textbook challenge

How one school beat the textbook dilemma

As the college’s leaders contemplated their options to try and reduce textbook costs for students, Tobin
remembered a conference presentation given by another university leader, which focused around textbook costs and a solution from a company called Rafter360.

“When did books become an optional part of learning? Once we began to think about it that way, Rafter’s
solution became very attractive,” Tobin said.

Rafter360’s model helps colleges and universities incorporate textbook costs into tuition and fees. While
other textbook-purchasing models may have worked in theory by giving students and faculty a place to locate and purchase textbooks, those models still did not solve the original problem of students having to decide whether or not to purchase textbooks. Under Rafter360’s model, students receive all required course materials and textbooks at the beginning of each term.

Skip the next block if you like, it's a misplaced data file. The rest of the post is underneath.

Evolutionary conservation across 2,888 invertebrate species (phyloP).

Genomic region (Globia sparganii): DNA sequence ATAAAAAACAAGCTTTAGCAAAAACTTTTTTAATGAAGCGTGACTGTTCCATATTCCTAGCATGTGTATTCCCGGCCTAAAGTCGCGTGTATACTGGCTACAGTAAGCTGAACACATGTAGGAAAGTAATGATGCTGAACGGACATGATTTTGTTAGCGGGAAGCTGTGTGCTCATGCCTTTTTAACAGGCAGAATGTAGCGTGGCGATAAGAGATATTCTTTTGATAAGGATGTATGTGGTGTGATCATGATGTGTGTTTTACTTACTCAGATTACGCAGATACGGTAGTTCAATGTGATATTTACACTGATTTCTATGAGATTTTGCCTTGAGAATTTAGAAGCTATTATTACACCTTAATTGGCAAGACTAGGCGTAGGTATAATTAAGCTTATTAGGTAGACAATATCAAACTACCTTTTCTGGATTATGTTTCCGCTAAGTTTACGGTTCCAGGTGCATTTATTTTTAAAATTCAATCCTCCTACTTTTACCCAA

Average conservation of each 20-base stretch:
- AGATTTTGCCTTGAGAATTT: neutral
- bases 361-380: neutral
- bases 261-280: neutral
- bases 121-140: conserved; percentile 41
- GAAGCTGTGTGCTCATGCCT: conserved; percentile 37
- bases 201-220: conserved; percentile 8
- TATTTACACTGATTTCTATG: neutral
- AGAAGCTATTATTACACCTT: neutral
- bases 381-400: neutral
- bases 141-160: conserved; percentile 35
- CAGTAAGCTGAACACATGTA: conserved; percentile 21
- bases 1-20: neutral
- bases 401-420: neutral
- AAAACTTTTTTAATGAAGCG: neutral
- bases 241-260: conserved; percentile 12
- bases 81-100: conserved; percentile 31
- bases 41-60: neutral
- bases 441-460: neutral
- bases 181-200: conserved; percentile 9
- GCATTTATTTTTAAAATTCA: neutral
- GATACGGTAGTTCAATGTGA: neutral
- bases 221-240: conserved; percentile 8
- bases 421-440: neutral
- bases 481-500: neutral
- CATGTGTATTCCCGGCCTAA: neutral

The college rolled textbook costs into tuition the same way costs associated with athletic fields, libraries,
and classroom equipment are rolled into tuition.

“We had quite a bit of student pushback when we first announced this, but when we rolled it out last fall, all complaints went away,” she said. In fact, college leadership was quick to hold town hall meetings to
address students’ concerns and questions about the new model.

Tobin said she’s hopeful the model will result in better-prepared students who, as a result, demonstrate
higher achievement.

“We hope that the education we provide will be an experience that transcends any issues that students
brought with them to college,” she said. “…I think this model has the potential to really help students.”

Laura Ascione